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Criminal Organisation Bill changes the justice system and the presumption of innocence until proven guilty

December 1, 2009

Cunningham fears new legislation

THE Member for Gladstone, Liz Cunningham, fears newly passed legislation has changed the Queensland justice system and the presumption of innocence until proven guilty.

Yesterday, Mrs Cunningham said the Criminal Organisation Bill, in her opinion, “dramatically changed the presumption of innocence in our justice system”.

“When this Bill was previewed in the media before it went to Parliament it was introduced as a means of controlling outlaw motorcycle gangs,” she said. “But the Bill doesn’t mention these gangs at all.”

Mrs Cunningham extensively debated the issue in Parliament last week. She said she did so because community members had expressed their concern about the bill and the expectation she would respond to it.

“They (members of the community) cannot be accused of not wanting good law-and-order measures, quite the opposite, but they also value their rights and freedoms,” she told Parliament.

“They do not want to see this fundamental intrusion on law that has been in existence, tested and proven for over 100 years.”

Mrs Cunningham said the bill intends to give intrusive and unacceptable powers to the police.

“The majority of police officers are as honest as the day is long, but with these powers conferred in this bill, I believe that, for a small number of police officers who have ill intent; it not only gives them significant power, but also gives them significant protection.”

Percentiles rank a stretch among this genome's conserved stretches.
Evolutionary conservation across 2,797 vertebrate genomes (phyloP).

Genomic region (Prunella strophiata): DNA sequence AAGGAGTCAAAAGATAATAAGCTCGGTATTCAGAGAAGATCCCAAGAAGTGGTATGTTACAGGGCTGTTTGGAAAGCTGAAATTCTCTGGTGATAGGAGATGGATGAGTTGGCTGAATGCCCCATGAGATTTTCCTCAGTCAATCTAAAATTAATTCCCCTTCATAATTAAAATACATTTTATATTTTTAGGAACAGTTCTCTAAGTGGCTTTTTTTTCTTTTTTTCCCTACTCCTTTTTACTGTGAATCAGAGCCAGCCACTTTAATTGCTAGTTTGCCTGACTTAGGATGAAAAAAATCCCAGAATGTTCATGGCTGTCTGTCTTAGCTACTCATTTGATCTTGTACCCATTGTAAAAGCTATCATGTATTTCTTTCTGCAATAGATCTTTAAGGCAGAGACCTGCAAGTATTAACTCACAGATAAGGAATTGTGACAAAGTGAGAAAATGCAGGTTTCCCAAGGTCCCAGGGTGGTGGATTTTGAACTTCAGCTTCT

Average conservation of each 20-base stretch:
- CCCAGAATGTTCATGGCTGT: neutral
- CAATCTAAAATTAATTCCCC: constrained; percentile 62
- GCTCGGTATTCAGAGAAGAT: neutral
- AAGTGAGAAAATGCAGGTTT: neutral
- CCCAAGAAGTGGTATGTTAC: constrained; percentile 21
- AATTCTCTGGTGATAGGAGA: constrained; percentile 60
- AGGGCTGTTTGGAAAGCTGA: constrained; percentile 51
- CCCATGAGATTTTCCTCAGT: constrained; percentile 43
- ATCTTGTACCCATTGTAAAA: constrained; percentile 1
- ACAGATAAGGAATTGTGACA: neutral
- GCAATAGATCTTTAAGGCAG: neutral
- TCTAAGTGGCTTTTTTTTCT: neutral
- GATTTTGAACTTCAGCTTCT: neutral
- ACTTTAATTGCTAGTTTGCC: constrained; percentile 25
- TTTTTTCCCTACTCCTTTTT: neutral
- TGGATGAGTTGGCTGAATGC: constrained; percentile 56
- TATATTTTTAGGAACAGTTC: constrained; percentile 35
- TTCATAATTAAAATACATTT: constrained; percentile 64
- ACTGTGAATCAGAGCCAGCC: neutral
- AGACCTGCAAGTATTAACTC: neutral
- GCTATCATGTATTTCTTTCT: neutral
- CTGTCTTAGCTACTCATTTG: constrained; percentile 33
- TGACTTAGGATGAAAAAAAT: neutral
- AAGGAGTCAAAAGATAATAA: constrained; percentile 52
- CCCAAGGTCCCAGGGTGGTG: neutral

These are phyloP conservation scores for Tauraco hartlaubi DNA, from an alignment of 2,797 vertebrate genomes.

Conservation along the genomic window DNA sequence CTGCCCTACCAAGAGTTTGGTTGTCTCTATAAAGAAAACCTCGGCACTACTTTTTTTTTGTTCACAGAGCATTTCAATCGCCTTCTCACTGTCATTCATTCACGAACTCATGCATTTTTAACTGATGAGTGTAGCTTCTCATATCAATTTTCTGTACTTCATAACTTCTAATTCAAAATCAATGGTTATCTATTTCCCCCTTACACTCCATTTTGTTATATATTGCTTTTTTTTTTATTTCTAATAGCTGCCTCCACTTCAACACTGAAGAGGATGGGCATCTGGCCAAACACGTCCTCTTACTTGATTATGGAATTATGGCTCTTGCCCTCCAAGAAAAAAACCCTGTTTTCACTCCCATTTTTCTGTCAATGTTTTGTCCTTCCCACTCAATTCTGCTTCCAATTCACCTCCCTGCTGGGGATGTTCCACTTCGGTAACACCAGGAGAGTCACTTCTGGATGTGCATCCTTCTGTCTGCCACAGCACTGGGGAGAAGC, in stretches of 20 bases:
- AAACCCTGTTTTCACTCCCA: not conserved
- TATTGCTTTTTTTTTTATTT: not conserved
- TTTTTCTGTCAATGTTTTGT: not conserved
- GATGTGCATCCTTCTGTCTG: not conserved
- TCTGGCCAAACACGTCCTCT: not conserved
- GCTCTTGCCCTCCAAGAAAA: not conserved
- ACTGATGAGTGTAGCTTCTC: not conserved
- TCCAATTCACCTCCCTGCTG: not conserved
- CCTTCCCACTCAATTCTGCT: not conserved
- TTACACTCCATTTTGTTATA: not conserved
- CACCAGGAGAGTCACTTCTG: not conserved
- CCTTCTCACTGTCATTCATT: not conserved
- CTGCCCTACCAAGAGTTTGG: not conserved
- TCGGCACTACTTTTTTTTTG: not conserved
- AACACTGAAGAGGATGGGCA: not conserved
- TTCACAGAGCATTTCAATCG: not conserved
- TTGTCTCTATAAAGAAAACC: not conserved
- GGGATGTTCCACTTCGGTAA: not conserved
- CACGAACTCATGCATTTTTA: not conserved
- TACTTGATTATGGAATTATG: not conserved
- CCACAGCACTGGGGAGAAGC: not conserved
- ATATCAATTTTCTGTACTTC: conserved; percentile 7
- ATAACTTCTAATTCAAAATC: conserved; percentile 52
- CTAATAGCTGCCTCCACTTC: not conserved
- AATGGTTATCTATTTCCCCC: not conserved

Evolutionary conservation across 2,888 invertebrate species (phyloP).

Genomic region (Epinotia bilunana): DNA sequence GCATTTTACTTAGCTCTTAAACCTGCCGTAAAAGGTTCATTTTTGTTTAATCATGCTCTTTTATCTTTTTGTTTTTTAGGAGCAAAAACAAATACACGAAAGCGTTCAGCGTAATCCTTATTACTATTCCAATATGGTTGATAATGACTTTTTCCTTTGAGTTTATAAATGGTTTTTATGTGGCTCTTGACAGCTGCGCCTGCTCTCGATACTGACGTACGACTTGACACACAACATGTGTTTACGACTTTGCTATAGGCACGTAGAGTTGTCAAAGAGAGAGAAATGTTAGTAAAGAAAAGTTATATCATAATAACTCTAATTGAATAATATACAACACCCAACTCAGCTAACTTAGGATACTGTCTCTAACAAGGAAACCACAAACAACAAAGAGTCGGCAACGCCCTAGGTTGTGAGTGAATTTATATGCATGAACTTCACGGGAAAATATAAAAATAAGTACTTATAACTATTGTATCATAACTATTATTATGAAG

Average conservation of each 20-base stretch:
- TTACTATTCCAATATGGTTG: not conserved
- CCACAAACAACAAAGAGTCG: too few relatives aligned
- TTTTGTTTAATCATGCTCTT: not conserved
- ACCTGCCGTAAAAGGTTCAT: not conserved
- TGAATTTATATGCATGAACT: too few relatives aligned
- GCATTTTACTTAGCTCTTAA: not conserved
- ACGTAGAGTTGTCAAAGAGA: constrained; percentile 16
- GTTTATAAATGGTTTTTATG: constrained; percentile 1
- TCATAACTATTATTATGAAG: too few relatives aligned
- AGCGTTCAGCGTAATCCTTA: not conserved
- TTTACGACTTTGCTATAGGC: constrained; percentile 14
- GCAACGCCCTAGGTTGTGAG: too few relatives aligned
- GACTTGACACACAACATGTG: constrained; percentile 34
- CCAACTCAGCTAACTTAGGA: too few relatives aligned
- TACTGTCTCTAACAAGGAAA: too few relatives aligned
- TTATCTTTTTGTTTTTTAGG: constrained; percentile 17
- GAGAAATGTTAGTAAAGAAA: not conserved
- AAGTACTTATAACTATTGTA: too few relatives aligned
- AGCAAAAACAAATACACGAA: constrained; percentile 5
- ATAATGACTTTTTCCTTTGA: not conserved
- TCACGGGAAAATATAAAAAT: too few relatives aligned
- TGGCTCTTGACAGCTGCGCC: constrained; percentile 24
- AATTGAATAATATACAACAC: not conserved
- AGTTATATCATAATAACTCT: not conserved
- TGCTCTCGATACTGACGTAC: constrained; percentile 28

She said in respect of “criminal intelligence” referred to in the bill, the person about whom intelligence has been collected will have no access to the information, and neither will his/her legal representation.

“It is a significant change in the process of law in this state for the accused person not to be able to answer the accusations.”

She also objected to reference to fortification removal orders meant to apply to excessive fortification, such as bars on doors and windows.

Mrs Cunningham suggested that the definition was too broad and could lead to injustice. She said this could occur for such people as the elderly, fearing for their safety, consenting to what might be seen as excessive fortification.

The Bill was passed along party lines with the support also of Independent Peter Wellington. The Opposition and the independents voted against the bill.

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